Dicken’s A Christmas Carol speaks to all of us at Christmas time by raising the central issue of human life: priorities. What do we really prioritize each day? The story’s powerful and perpetual appeal comes from how well it raises this question, especially regarding business and homelife.

Using the Christmas setting to perfect effect, this tale highlights two specific aspects of priorities that are perhaps more pressing today than when Dickens wrote. We should not be misled by the seemingly exaggerated lines of the sketch of Scrooge. Many if not most of us today can see something of ourselves in Scrooge’s terrifying self-discovery.

The two aspects, which in the end really come down to one—as do all matters of priority—are how we do business and how we do homelife. The first is powerfully set forth in the words of Jacob Marley, Scrooge’s deceased business partner who has come back to warn him. To Marley’s mournful words that “no space of regret can make amends for one life’s opportunity missed,” Scrooge objects, “But you were always a good man of business, Jacob.”

Marley’s response is a first-rate moral challenge for all of us:

‘Business!’ cried the Ghost, wringing its hands again. ‘Mankind was my business. The common welfare was my business; charity, mercy, forbearance, and benevolence, were, all, my business. The dealings of my trade were but a drop of water in the comprehensive ocean of my business!’

Significantly, the specter proceeds to say, “At this time of the rolling year I suffer most.” “Why did I walk through crowds of fellow-beings with my eyes turned down, and never raise them to that blessed Star which led the Wise Men to a poor abode! Were there no poor homes to which its light would have conducted me!”

Indeed, there are poor homes all around us. And without diminishing a proper focus on those in need of alms, we can notice here that often it is our own home that is poor. And will a heavenly light turn the hearts of fathers to their own children, and wife, in their own home?

That the most direct casualty of our lack of right priorities in ‘business’ is our own home life becomes clear in the second, complementary focus of Scrooge’s journey.

In the next Stave of the ghost of Christmas past, Scrooge revisits his breaking-up with the woman he was to have married and then her later happy marriage to a man quite unlike himself. The poignancy is deep and can cut close to the bone. The young Scrooge was not yet a monster. But the long-term consequences of his wrong priorities early in life now become evident. Mercifully, perhaps, he did not marry, and so he learns his lesson by seeing what he could have had, rather than by seeing a family he has failed.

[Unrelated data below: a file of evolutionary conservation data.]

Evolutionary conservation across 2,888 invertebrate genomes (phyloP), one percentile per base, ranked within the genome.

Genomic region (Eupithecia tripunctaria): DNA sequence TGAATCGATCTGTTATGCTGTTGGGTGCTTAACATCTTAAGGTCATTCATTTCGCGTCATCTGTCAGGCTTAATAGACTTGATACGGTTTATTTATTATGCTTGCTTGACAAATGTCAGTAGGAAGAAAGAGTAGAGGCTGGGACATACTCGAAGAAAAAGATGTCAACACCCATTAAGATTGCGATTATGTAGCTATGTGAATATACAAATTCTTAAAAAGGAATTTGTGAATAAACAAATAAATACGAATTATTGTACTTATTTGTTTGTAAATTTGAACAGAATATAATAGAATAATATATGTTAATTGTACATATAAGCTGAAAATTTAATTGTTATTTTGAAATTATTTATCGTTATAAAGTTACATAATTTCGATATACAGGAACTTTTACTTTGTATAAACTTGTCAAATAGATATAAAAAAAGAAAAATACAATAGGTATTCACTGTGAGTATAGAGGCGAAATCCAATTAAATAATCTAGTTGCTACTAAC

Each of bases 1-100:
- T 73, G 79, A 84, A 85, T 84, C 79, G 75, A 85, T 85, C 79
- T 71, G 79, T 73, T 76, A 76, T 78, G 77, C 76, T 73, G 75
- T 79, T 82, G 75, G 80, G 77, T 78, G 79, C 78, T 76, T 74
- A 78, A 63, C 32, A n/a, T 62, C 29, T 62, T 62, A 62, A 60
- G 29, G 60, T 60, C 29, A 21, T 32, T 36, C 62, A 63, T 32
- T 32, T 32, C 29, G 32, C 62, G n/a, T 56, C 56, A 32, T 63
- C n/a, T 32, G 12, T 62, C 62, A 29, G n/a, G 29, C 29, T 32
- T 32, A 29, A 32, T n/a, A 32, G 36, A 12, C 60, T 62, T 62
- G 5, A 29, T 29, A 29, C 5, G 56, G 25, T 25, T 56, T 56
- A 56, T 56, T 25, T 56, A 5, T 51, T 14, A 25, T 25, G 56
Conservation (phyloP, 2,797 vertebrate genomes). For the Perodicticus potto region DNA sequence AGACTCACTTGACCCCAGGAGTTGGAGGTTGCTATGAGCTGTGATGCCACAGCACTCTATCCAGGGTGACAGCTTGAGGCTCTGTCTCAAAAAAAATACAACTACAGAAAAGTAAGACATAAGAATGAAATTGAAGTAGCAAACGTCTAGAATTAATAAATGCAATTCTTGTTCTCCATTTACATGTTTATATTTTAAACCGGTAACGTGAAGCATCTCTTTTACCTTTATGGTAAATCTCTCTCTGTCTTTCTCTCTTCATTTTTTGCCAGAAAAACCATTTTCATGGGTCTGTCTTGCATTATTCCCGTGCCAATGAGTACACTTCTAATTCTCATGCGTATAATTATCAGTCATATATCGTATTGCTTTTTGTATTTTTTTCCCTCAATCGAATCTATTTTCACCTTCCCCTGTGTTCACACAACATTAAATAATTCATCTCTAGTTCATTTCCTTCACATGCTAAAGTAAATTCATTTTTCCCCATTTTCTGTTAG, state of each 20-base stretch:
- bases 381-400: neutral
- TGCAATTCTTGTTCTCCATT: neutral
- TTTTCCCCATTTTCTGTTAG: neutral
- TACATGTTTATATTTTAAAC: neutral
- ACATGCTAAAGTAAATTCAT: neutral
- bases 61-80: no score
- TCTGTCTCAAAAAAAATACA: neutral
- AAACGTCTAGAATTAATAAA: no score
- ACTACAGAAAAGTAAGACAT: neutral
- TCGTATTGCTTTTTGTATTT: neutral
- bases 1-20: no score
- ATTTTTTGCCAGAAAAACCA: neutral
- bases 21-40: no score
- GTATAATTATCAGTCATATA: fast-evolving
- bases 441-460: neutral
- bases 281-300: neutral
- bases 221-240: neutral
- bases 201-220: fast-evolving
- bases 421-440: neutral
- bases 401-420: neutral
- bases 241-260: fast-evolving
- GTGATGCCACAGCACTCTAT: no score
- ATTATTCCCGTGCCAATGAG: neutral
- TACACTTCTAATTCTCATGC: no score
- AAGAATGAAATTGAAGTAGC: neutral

Here is the culmination of his viewing the family life of the woman he was to have married:

And now Scrooge looked on more attentively than ever, when the master of the house, having his daughter leaning fondly on him, sat down with her and her mother at his own fireside; and when he thought that such another creature, quite as graceful and as full of promise, might have called him father, and been a spring-time in the haggard winter of his life, his sight grew dim indeed.

Of course, upon this stunning revelation, the great question for him, as for all of us, is what to do now? The rest of the story will bring this to light. And we witness how his sight ‘growing dim’ here, undoubtedly by tears, is precisely part of the healing transformation through which he comes to see. Often tears are such a healing salve for our vision.

Subtly, gently, powerfully, the story of Scrooge patterns for all of us a path forward. Living in regret is not the answer. It is never too late. We can begin again today, by the grace of God (and often through some unlikely instruments He chooses to use). We can rediscover what matters most in life, and what this demands of us every day. In business; at home; and everywhere we go.

At the climax of Scrooge’s journey, we rejoice in his choice—for that it surely was: his own, free choice.
“What’s today, my fine fellow?” said Scrooge.
“Today!” replied the boy. “Why, Christmas Day.”
“It’s Christmas Day!” said Scrooge to himself.
And the rest is, well, history.

Every day can be Christmas Day. Scrooge saw that; and he just kept going forward. “And it was always said of him, that he knew how to keep Christmas well, if any man alive possessed the knowledge.” Indeed! For he kept Christmas every day of his life. By putting first things first.
“May that be truly said of us, and all of us! And so, as Tiny Tim observed, God Bless Us, Every One!” ~ ~ ~ HAVE A MERRY CHRISTMAS

Transform Your Christmas with Stories. Here is a SHORT VIDEO with tips for Reading Aloud at Christmas. ALSO: go to our SPOTIFY account for my reading of some wonderful Christmas stories. You can jump-start your own story time with these audio-downloads. Gather around the fire and listen together!

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Image: Bradley Whitford as Ebenezer Scrooge in A Christmas Carol (Luke Fontana)


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